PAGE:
Barbara Carr, left, and Diane Rogers are pricing a rare book donated to Friends of the Sacramento Public Library when one of them asks, "Is this a $50 book or a $2.50 book?" Within seconds, the women in matching blue shirts price the book in unison: "Twenty-five dollars." The duo are volunteer store managers for The Book Den. The friends can read each other's thoughts as well as they read books.
In 1999, Carr and Rogers secured a cheap warehouse space and opened the store where they sell used library and donated books, video and audio books and sheet music at a fraction of what they're worth. Proceeds benefit the Sacramento Public library.
"We want to make this a community resource," Rogers said. "Getting (books) in the hands of children and people who can't afford books is one of our primary goals."
September 25, 2012
September 23, 2012
The hardest part about raising a puppy for Canine Companions for Independence is not all the training you have to do. It's the day you let the dog go, says Monica Di Nocco, 17, a senior at Oak Ridge High School. She knows she'll be able say goodbye to her first puppy-in-training, 10-month-old, Halo, because she sees the good a companion dog does for her mother, Peggy, who has multiple sclerosis. Before her mom's dog, Felice, came into their life, Monica's spent her teen years helping her mother and worrying about leaving her alone. Felice performs simple yet crucial tasks such as picking things up for Peggy, helping her out of bed or fetching her cell phone. Felice gives Monica freedom and peace of mind.
So she's giving back. "You're raising a miracle for somebody else," she said. "She's kind of like a part of me. I have to put (everything) into her."
September 13, 2012
Sweet, sticky peach juice runs down chins of happy children. Small hands draw pictures of their favorite fruits and vegetables and then are raised high with questions on how to ripen peaches and plums in a bag. "Do you have to use special paper or is Dollar Tree paper ok?" one girl asked.
This is the heart of Amber Stott's new non-profit, the California Food Literacy Center. A self-proclaimed child on the inside she teaches kids about smart food choices in an after-school program at Capitol Heights Academy in Oak Park.
Healthy food is becoming more available to low-income families but there's a gap in educating them on how to use it. Stott wants to fix the problem. "There's a burning in my belly to do something more," she said. "I wanted to spread love and have them be inspired by food like I am."
So many of society's issues intersect in food, Stott says, hunger, health and the environment. "Every bite of food we take we are voting. We're voting for health. We're voting for community. We're voting for the planet." Tackling these issues are as simple as introducing a child to a peach.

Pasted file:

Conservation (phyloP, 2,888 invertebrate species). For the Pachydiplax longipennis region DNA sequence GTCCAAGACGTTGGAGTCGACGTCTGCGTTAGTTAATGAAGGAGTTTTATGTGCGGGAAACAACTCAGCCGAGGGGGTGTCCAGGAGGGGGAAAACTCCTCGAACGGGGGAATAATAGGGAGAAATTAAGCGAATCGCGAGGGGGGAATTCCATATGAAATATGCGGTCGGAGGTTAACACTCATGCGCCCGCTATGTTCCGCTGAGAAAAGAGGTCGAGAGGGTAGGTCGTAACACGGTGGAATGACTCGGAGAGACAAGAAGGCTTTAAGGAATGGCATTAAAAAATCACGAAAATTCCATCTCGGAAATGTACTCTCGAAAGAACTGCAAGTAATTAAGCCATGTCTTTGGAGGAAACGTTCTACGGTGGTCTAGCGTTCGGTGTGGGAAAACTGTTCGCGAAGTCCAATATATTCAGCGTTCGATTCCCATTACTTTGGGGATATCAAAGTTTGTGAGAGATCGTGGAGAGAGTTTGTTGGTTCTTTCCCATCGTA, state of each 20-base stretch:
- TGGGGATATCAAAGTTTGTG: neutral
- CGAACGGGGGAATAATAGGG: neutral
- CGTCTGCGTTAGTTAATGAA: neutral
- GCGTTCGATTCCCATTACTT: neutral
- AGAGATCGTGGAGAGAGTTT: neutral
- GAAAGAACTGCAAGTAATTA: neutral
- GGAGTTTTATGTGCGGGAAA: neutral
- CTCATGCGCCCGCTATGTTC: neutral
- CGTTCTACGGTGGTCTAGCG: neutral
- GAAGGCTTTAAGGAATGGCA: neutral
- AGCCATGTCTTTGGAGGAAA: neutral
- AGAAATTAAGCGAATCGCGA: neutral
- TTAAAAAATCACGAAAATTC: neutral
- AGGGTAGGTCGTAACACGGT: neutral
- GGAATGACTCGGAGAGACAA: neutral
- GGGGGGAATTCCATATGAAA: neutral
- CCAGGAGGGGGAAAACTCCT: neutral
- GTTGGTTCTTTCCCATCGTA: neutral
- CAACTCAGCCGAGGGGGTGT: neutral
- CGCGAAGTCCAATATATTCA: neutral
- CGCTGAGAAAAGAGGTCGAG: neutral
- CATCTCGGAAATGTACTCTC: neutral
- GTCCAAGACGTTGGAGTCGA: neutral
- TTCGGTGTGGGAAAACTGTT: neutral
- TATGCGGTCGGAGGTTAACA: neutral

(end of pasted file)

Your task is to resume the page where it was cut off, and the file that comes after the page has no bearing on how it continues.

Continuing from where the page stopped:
During the after-school program, children from kindergarden to fifth grade are exposed to a different piece of produce each week. They learn carefully crafted lessons about food and nutrition. Returning students from last year's pilot program recalled lessons like "trans-fat is worse than fat" and organic versus conventional foods.
"They're like little sponges," Stott beamed. "It's awesome!" The younger the child is the easier it is to effect their attitude about food, she has noticed.
Stott coined the concept of food literacy, which she defines as "understanding the impact of your food choices on your health, the environment, and our community." She worked with Assemblymember Roger Dickinson to have September officially named "Food Literacy Month." To celebrate the month she is hosting a Food Literacy Fair on Sept. 22 at the Oak Park Farmers Market, holding a food literacy sandwich contest and more. For now the program resides at one school and is conducted by unpaid volunteers like herself but her vision is to create a program that goes state-wide. "We need an army of people to deliver food literacy," she said.
For more information visit www.californiafoodliteracy.org
Do you know someone who works hard to help others? Please send suggestions for the I Care column to Autumn Cruz at email@example.com.
September 9, 2012
Several readers have written to ask about the Bee's front page photo of stunt pilot Sean D. Tucker's Oracle III biplane flying over the State Capitol that ran on Saturday, September 8, 2012. Sean was in town to perform in the California Capital Air Show at Mather airport that weekend. His team invited the Bee to ride along in their chase plane to get some photos we could use to preview Sean's performance at the air show. He flew his stunt plane while I rode in another plane just a few feet away (between 15 and 100 feet.)
This photo, provided courtesy of Brian Norris of the Oracle team, shows the chase plane during a similar flight earlier this year. It is a Piper Seneca III modified to accommodate photographers. The rear seats were removed, and the side was open to the wind. I wore a tethered safety harness which allowed me to move freely within the plane and safely lean out to get unobstructed views.
We flew near Mather where Tucker performed a few aerobatic stunts, and then we flew over the downtown area, circling the capitol building a few times, before returned to Mather. The on-board headset allowed me to speak directly to the pilot of the chase plane, and to Sean in order to coordinate the between the two aircraft. The whole flight took bout 30 minutes, and I shot several hundred frames.
This final photo is of Hall of Fame stunt pilot Sean D. Tucker sitting in the chase airplane in the hangar at Mather airport just prior to our flight. It was a thrilling experience and a rare opportunity to see a world-class stunt pilot in action, and from such a unique vantage point.